LAS VEGAS (KLAS) — A specialized drug court has been helping young people in the valley for years. The two-year program has helped dozens of defendants between the ages of 18 and 24 maintain sobriety.
Most young offenders, like Arturo Rodriguez Perez, find themselves inside of Judge Cedric Kerns courtroom because of drugs.
They’re lucky to be alive.
“Falling into an addiction that wasn’t meant for me and that I think wasn’t meant for anybody at all,” said 23-year-old Arturo Rodriguez Perez.
On Thursday night, they celebrated just how far they’ve come. Since 2010, more than 50 people have graduated from the YO (young offenders) court.
“They make real strides to get their life back together and we are honored to be apart of that,” said Troy Oglesbee, the CEO of Community Revitalization Economic Diversity of Las Vegas (CREDO).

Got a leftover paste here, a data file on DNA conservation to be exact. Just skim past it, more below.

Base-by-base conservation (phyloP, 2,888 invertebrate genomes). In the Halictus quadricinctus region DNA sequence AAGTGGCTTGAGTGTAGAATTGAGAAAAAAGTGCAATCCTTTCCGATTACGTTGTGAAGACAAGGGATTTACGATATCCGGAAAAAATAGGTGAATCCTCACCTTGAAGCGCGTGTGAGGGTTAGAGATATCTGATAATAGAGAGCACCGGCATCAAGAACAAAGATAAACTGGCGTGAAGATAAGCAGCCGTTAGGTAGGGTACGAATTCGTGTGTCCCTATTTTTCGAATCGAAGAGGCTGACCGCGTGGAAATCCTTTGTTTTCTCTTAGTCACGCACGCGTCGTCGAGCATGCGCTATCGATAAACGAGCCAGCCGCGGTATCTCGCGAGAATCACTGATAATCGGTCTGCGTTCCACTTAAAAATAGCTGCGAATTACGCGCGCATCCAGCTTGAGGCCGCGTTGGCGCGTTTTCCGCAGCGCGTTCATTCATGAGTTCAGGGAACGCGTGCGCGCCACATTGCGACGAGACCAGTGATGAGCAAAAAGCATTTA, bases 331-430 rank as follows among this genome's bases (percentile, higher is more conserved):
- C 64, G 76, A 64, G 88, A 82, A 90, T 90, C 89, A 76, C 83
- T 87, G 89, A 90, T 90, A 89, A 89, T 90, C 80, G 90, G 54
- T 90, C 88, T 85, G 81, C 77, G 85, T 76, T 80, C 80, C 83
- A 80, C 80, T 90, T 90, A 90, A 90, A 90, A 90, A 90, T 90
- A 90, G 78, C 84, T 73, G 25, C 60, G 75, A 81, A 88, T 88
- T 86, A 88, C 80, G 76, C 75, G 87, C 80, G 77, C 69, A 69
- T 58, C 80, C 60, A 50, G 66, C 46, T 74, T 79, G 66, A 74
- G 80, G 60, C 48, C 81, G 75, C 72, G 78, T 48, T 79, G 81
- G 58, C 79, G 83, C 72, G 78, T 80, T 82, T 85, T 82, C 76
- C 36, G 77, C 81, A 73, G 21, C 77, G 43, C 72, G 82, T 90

For Oglesbee, this is personal. He was once homeless and fighting a gambling addiction that he couldn’t break.
“I’ve always felt that God has called me back into the streets to give a helping hand to those who also need a second chance,” said Oglesbee.
Now, he runs the non-profit organization CREDO. With the help of others, he was able to give Arturo Rodriguez Perez a special gift: a brand new car.
“We drew them at random and he is going to find out about it tonight,” said Mike Parish, the Chief Operating Officer of Credo.
Rodriguez Perez will graduate from the program in six months.
“Something like this just wants to make me keep working on myself and being a better person,” he said.
Rodriguez Perez credits the court for his second chance.
“I grew up here. I was born and raised here in Las Vegas. I stuck around and thinking about sticking around for the rest of my life here,” he laughed.
The YO court mandates frequent court status checks and substance abuse treatment.
Rodriguez Perez says he plans to become a police officer.